The key for patient satisfaction is physician satisfaction

In these early days of pay for performance (P4P) reimbursement, as the size of your paycheck begins to reflect your patient satisfaction scores, let’s have a frank discussion about three important topics all healthcare providers and organizations must understand going forward.

  1. How your performance will be measured
  2. How to get the highest patient satisfaction scores and be a happier doctor at the same time
  3. The first step to improving performance (in a healthy way) for you and your organization

How your performance will be measured

A large component of your performance ratings will be based on patient satisfaction surveys very much like the HCAHPS inpatient or Press Ganey out patient satisfaction surveys currently in use. Here is a link to the HCAHPS patient satisfaction questions where you can see the three doctor specific patient satisfaction measures that are already publicly reported on the Medicare Hospital Compare website.

It is important that we get granular here so that you understand exactly how your own personal patient satisfaction is both scored and reported.

The satisfaction surveys ask several questions the patient answers on a 4 or 5 point Lickert scale where the top score represents the word/phrase “always”, “strongly agree” or “outstanding”.

You may naturally assume that your personal physician rating is an average of the scores from individual patients. You would be completely wrong in that assumption.

Here’s how your satisfaction ratings are actually scored — it is not an average.

Your scores are reported as a “percentage of top”. This means the percentage of patients who gave you the top score. In other words, only the top scores count. Anything less than 5 out of 5 is thrown out. “Good” or “Above Average” is meaningless to these scoring systems.

Now that you understand how your performance will be rated and reported in the near future, I invite you to take just a moment to recall your last personal experience with a customer satisfaction survey of any kind.

  • Are you a person who gives a 5 out of 5 under any circumstances? (most doctors are not!)
  • When did you last give a retail transaction or online customer service top marks?
  • What did they have to do to earn that rating from you?

Imagine the experience your patients will expect and you will have to consistently provide to receive the all important “5”. This is exactly how you will be rated by your patients more and more frequently in the years ahead. Soon these patient ratings will determine a portion of your pay as well.

How to get the highest patient satisfaction score and be a happier, healthier doctor at the same time

First you must understand what most healthcare administrators do not. Physician satisfaction is the only lasting foundation for patient satisfaction. It takes happy doctors and staff to have happy patients — in that order.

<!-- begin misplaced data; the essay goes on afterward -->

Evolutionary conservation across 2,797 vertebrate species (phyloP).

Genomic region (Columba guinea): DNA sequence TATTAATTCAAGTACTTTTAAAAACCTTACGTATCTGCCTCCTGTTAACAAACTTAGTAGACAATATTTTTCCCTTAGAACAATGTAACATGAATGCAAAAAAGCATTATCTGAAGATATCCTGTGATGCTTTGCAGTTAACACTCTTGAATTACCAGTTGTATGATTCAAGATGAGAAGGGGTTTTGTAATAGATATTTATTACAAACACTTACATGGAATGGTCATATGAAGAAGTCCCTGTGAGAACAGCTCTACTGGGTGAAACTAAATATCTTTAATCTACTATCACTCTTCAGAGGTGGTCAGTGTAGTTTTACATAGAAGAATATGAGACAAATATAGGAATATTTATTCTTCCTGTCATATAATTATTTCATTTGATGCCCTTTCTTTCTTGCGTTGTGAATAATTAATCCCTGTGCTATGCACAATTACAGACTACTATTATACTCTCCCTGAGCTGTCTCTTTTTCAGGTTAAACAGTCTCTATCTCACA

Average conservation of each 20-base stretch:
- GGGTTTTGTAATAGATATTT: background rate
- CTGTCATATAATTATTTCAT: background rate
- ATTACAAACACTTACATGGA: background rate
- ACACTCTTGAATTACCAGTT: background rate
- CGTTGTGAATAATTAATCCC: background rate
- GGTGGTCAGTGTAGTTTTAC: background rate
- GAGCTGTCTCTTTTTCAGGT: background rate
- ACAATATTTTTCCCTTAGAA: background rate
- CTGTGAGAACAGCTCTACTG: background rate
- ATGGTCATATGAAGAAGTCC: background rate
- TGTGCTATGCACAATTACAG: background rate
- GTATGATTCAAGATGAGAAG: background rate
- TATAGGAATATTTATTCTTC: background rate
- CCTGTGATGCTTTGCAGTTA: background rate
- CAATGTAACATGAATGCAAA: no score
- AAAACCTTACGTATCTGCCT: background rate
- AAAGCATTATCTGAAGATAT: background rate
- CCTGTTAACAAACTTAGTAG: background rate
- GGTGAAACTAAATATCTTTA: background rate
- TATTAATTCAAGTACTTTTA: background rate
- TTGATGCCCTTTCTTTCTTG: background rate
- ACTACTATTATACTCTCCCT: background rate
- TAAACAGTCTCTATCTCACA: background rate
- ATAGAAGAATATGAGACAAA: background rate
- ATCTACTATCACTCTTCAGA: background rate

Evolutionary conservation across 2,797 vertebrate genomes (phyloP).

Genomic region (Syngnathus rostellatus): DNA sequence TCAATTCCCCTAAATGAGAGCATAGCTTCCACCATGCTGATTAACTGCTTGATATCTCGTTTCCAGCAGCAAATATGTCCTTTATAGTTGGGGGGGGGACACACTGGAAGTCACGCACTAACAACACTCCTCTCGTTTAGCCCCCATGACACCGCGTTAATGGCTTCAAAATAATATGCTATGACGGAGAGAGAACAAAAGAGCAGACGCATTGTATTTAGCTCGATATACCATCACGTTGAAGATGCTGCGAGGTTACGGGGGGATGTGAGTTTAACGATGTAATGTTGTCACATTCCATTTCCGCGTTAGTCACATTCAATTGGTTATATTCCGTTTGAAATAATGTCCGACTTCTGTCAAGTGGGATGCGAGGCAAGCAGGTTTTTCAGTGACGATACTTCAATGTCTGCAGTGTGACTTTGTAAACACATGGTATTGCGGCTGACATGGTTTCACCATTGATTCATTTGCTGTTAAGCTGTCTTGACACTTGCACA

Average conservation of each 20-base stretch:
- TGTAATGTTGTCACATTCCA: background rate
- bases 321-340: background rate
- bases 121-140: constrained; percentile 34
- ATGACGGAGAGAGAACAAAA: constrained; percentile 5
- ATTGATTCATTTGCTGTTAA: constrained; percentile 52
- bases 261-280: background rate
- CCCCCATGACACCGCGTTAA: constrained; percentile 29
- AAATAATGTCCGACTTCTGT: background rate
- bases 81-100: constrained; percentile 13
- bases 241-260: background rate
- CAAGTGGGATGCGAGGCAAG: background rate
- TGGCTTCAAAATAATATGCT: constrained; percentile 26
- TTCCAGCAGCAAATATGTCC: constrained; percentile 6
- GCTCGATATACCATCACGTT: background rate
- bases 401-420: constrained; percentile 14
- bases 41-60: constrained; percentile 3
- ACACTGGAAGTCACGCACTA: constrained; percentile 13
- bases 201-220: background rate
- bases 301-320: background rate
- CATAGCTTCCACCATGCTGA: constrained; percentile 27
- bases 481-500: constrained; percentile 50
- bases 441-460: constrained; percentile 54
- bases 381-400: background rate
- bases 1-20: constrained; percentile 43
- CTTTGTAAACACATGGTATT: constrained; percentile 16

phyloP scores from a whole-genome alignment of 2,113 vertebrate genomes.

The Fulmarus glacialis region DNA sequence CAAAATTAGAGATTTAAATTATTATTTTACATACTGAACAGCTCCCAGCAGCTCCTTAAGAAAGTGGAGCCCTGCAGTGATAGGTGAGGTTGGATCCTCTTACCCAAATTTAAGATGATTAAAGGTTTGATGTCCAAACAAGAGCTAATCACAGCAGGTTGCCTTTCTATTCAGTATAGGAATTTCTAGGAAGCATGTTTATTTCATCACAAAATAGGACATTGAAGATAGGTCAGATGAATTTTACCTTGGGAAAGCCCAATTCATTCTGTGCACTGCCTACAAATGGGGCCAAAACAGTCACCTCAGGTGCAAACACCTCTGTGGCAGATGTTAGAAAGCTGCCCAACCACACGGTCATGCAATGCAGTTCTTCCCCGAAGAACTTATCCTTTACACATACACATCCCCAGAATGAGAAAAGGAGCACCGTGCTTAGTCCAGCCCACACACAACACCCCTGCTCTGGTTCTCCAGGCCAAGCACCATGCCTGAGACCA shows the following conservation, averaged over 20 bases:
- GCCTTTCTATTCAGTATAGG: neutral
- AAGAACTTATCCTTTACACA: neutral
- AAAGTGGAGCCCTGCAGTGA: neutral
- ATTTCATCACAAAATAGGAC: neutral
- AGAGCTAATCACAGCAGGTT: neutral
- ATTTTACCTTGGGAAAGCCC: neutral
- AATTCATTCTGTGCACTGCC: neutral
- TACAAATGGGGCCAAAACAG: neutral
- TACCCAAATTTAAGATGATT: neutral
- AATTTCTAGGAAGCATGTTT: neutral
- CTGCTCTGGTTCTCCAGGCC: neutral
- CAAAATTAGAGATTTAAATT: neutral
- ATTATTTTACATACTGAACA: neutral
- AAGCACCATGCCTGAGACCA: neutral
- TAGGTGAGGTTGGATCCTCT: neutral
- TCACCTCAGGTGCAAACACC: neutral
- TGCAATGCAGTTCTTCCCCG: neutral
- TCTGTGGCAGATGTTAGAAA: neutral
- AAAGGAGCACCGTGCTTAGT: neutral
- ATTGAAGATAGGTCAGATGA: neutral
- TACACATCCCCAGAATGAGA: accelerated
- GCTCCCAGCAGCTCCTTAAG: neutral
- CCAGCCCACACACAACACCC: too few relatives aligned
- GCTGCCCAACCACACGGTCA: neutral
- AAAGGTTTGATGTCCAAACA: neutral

To understand this fundamental fact, let me ask you the following question ..

How can we reasonably expect a patient to give a doctor a 5 out of 5 score on satisfaction when if we asked that doctor to rank their personal satisfaction with their workplace on that same day, they would score it a 3 out of 5?

Your administration might be able to goose patient satisfaction numbers temporarily by cracking the whip and teaching some communication tricks to you and your staff. It won’t last.

As P4P and the closely related “value based purchasing” become more common in your marketplace, organizations that create a healthier, happier, less stressful workplace environment for their staff and doctors will establish a strong competitive advantage.

  • Patients will want to be seen there.
  • Quality doctors will want to work there.
  • Your patient satisfaction scores will reflect the efforts to keep physicians and staff healthy and get systems out of the way of patient interactions.

Your first step to higher physician and patient satisfaction

Here is a question to get you and your leadership team going.

Start by looking back on the last 3 months in your own practice. What average score would you give your personal satisfaction level with your day-to-day practice experience on that same 5 point scale? Take a moment to actually give it a number.

1=very low | 2=low | 3=OK | 4=Good | 5=Excellent

What is your physician satisfaction number? Keeping your score in mind:

  • What is the first thing you would change at work to improve your personal satisfaction score? Even if you have given up on this change being possible, what is the one thing that would make all the difference for you?
  • What is the first step in making that change – the smallest step to making progress in the direction of a better work day?

Now grab your medical director (or your team if you are the medical director) and get on it.

This simple process identifies a piece of low hanging fruit for you and your organization to improve three things all at once:

  • Your personal satisfaction
  • Your patient satisfaction scores
  • Ultimately, the size of your paycheck down the road

Dike Drummond is a family physician and provides burnout prevention and treatment services for healthcare professionals at his site, The Happy MD.

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  • buzzkillerjsmith

    Dike, I expect better from you than this. Stop jumping through the hoops that others put in front of you unless those who have placed the hoops are better physicians that you are. You know this, Dike.
    If we focus on this foolishness, then we are lost. If we focus on what Corpmed thinks, then we are lost. If we focus on the size of our paychecks, then we are lost.
    My advice for the young docs is to pay off the loans. Live on rice and beans, live in an apartment where you have to hear your neighbors having sex, deal with the vomit on the carpet outside your door, but pay off those loans. Then you are free from Corpmed if you so desire.